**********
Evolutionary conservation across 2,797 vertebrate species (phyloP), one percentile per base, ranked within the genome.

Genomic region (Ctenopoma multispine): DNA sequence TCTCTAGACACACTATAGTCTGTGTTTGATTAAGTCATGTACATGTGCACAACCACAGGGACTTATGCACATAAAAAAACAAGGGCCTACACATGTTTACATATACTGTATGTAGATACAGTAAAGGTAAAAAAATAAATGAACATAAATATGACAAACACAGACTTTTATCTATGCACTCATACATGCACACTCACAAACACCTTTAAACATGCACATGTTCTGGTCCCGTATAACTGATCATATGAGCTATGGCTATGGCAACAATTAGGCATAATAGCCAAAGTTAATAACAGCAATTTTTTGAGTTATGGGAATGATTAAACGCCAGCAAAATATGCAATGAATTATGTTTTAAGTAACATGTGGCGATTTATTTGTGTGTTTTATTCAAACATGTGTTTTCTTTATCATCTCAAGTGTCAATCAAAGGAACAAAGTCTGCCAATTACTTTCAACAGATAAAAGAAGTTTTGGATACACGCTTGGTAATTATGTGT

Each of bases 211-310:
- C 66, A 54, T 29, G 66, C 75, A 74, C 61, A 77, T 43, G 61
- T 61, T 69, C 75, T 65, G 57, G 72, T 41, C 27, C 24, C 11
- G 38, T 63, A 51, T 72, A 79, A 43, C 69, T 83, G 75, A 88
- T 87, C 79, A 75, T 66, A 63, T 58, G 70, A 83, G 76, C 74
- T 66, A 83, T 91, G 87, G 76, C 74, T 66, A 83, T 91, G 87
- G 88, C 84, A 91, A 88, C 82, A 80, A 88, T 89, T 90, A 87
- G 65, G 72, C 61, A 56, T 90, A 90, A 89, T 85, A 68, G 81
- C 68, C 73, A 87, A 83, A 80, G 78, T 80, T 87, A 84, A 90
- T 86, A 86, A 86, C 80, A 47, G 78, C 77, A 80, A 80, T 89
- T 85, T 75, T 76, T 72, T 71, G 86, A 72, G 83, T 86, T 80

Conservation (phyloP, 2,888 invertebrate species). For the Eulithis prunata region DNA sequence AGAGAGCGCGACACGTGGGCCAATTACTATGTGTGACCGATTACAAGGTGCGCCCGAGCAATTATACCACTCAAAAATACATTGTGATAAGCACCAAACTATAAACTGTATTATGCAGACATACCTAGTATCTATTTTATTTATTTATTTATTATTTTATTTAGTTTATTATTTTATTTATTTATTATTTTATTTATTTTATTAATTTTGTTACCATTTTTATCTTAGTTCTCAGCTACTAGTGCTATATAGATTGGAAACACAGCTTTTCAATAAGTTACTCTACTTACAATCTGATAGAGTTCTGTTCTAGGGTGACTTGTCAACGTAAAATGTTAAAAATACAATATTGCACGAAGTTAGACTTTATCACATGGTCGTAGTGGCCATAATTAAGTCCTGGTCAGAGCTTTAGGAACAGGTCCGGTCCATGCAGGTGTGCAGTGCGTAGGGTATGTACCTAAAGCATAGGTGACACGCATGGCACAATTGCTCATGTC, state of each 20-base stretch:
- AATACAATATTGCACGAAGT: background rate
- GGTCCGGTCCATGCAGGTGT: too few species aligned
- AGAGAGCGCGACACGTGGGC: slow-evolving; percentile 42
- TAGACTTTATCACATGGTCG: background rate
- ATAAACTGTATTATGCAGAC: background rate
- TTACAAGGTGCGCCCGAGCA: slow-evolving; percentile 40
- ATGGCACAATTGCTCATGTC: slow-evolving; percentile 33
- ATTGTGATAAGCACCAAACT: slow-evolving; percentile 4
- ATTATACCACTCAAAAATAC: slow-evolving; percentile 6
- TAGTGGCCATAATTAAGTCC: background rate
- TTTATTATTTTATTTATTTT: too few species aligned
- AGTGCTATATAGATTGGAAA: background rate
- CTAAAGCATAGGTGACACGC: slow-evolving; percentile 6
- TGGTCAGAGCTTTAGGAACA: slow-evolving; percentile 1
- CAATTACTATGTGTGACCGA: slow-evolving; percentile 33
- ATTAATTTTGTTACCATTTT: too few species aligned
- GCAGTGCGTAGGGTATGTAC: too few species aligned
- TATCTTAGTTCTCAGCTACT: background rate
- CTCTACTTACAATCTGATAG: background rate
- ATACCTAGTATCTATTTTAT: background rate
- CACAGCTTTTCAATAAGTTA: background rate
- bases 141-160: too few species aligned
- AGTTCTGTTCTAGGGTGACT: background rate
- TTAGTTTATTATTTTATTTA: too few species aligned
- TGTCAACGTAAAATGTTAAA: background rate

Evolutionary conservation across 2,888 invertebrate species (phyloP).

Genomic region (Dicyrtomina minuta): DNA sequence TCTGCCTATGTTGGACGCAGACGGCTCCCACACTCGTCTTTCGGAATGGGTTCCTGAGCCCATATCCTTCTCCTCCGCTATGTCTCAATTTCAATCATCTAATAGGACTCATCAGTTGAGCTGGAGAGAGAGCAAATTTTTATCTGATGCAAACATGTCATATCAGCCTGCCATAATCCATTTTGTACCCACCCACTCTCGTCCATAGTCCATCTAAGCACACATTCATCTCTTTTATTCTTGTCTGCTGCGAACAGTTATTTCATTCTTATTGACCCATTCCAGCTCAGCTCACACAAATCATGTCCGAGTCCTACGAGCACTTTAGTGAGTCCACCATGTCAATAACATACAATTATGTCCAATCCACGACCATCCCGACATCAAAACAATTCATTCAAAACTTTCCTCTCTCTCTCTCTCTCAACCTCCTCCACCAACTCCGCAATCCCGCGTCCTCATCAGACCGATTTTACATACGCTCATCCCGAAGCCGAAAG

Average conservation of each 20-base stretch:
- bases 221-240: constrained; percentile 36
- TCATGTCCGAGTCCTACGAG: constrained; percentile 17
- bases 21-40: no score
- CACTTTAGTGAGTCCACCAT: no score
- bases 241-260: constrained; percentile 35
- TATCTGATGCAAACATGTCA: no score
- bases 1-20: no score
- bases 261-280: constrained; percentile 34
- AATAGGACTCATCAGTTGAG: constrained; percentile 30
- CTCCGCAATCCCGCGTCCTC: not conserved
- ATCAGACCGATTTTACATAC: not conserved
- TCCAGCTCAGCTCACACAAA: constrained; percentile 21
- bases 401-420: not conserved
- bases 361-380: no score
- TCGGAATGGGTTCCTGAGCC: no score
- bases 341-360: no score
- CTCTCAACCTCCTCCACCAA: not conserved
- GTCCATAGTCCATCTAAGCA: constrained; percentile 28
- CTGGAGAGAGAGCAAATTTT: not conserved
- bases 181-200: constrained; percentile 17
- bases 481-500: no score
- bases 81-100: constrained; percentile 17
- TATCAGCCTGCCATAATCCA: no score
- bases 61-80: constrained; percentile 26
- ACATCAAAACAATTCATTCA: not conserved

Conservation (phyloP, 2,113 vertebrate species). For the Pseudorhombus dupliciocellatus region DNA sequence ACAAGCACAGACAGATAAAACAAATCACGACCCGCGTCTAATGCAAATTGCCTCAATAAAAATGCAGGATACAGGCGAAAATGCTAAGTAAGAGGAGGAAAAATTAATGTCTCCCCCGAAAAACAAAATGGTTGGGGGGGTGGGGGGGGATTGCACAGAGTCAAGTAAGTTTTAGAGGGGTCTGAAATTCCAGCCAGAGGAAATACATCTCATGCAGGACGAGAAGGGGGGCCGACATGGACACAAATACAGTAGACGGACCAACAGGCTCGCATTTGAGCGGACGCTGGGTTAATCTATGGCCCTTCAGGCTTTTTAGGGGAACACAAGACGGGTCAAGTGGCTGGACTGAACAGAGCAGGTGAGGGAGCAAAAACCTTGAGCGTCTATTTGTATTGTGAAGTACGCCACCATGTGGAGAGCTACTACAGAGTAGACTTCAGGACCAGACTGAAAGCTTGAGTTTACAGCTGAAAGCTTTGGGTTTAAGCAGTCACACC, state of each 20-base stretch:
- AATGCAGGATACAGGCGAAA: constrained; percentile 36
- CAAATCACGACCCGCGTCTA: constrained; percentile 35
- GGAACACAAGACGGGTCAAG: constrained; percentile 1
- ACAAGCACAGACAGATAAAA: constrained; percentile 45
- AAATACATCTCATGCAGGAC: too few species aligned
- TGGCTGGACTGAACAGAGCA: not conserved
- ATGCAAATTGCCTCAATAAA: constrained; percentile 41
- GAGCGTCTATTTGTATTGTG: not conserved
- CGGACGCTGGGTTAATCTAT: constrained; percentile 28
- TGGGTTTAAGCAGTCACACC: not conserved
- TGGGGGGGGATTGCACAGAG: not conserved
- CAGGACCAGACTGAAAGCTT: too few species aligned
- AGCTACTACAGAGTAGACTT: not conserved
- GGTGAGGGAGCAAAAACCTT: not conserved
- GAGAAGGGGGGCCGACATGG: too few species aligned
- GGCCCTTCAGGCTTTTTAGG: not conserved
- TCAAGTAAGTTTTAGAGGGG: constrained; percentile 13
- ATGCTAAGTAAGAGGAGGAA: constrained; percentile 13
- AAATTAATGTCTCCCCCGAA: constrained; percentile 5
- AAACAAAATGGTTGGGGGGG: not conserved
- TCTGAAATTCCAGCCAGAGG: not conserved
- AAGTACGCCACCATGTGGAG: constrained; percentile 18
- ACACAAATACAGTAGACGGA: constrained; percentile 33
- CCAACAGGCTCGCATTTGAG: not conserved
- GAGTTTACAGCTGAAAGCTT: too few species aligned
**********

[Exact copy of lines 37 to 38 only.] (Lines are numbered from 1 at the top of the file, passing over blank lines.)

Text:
- AGTTCTGTTCTAGGGTGACT: background rate
- TTAGTTTATTATTTTATTTA: too few species aligned